“You didn’t come. I’d meant to hold out a little more.”

“Oh, no, that—it’s fine. It was nice. Really nice.”

She’d feel the bed shift slightly, and then there’d be teeth against her teeth, hands on her waist, her back, and she’d sigh and shift her head, a little tired, a little turned on, and let him keep trying.

They’d met at what was actually kind of a nice bar near the university, and had irritated their respective friends by pawing at each other for about an hour before leaving for his place. They’d kissed the way drunks do, bumping faces together, pulling off one another’s clothing jerkily, grateful for the darkened room and darkened perceptions. Dimly, she’d grown aware of frustration on his part—he’d bite her at the hipbone, or on her neck, before returning his attention to wherever he thought she wanted it to be. He had gone down on her for what felt like hours—nice enough hours, sure, but past a certain point she found herself pulling him up by his hair, kissing him thickly, and saying, “Sleep.”

When she woke up, that first morning, he’d moved to the far corner of the bed but was still facing her; as she sat up, his eyes flickered open.

“Oh,” she said.

“What?” he’d asked, face half-buried in the mattress, dried blood cracking around the corners of his mouth and nose.

She had gestured towards her face, and he’d stood up to go see.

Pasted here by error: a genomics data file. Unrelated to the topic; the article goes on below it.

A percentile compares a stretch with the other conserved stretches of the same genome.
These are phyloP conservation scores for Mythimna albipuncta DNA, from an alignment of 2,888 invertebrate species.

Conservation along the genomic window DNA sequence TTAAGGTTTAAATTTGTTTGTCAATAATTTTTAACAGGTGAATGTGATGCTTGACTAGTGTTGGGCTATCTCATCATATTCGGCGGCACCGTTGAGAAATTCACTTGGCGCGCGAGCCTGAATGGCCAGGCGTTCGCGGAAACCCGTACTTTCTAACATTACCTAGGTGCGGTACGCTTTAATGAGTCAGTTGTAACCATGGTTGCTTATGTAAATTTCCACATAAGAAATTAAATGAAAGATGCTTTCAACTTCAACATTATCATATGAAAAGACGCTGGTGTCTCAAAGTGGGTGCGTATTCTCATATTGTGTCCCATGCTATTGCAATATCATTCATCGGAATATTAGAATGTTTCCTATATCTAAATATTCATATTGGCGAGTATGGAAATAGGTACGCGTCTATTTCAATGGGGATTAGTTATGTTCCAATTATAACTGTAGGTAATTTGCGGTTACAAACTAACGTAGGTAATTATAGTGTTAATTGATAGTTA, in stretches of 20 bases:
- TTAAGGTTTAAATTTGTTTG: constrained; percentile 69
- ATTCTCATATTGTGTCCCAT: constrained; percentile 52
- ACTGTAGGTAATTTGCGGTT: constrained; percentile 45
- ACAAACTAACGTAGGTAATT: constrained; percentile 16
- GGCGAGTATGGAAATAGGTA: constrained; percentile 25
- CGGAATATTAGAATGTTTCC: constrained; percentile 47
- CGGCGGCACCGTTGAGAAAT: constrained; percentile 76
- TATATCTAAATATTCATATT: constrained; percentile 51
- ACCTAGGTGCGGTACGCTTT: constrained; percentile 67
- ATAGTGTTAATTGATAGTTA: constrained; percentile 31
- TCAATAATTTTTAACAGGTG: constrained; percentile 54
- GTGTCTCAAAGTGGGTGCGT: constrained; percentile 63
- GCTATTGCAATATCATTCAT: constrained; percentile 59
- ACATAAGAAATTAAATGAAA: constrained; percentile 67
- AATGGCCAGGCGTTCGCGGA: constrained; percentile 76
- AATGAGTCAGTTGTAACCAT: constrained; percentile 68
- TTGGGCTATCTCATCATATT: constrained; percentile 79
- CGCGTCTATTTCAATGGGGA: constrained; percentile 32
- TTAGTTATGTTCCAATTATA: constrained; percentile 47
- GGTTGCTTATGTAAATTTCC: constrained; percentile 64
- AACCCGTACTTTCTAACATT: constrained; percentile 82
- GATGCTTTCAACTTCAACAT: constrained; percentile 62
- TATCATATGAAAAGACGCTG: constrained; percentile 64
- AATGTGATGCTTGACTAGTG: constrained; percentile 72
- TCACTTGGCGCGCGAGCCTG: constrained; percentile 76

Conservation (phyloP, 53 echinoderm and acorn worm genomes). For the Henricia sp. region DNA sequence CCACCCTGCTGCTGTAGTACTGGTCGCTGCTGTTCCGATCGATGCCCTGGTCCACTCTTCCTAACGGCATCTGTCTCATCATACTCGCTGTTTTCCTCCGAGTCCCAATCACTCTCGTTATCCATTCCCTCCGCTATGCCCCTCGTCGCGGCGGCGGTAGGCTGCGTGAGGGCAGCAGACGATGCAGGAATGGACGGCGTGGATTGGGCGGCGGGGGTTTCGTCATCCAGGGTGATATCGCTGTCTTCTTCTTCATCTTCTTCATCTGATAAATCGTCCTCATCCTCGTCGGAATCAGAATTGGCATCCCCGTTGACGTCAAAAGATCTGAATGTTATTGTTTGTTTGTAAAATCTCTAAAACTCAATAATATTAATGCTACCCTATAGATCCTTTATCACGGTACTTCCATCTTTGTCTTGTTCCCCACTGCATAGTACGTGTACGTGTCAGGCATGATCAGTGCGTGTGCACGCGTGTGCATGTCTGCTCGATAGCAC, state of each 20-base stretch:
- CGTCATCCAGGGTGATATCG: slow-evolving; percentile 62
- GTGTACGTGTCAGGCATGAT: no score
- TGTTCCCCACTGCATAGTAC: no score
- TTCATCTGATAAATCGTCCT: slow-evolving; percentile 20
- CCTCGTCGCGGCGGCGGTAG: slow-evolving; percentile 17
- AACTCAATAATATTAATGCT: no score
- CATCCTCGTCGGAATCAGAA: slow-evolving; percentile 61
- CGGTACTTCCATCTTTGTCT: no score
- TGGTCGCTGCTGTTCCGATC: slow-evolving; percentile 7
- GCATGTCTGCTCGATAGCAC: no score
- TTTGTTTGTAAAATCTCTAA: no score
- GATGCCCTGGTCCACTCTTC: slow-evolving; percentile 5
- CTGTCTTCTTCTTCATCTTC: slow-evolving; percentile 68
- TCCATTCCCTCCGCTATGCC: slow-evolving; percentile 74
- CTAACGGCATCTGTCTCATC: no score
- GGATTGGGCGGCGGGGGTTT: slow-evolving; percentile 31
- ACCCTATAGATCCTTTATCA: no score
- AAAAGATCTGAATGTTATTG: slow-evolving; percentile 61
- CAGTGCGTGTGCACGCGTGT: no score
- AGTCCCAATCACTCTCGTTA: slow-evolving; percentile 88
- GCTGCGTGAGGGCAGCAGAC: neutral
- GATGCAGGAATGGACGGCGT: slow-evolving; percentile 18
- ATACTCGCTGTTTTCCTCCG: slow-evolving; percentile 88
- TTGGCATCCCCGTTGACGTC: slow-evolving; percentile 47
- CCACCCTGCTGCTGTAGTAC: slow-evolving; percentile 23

“Ha!” he’d called from the bathroom. Meanwhile she’d gotten a better look at the sheets, which weren’t so much spotted as splattered with reds and browns, like bad abstract art.

“I’m so sorry,” she’d said, when he walked back in, face damp, a little red from cold-water scrubbing. “If you have some salt—”

“Don’t worry about it,” he’d said, then leaned over the Pollock bed sheets and kissed her; she could taste sour whiskey, cigarettes, and behind that, faintly, iron.

“I’m sorry,” she’d said, pulling away. “I didn’t—.”

“It’s fine,” he’d said. “An omen that obvious I think we can safely ignore.” They’d showered together; he’d taken her out for breakfast, and walked her to the bus stop. When she came back a week later, there was new bedding.

There were times, she knew, when their x-rays made them look like something they were not—when they undressed quietly on opposite sides of the bed, in the dark, the way she knew her parents had done, or on the one or two occasions that he took the bus down with her to the station and someone tried to sell them flowers, when she surprised both of them by kissing him on a street corner.

But these were obvious omens, and she ignored them; a couple of weeks after he told her about the clavicle thing, she got a job closer to her place and met a boy she figured was worth her full attention—and when that was done going the way it usually goes, he was seeing somebody, and then that petered out, and they never really picked things up again. Years piled up between them, things changed. Maybe there hadn’t been much to pick up, or over, in the end.

So what she remembered was the thing about the skeleton.

Liam Kruger is a 24-year-old South African writer currently concluding his MFA at the University of Cape Town. He’s had work published in The Newer York, Playboy and Thought Catalog, and he lays down an equally haphazard twitter game over at @liamkruger.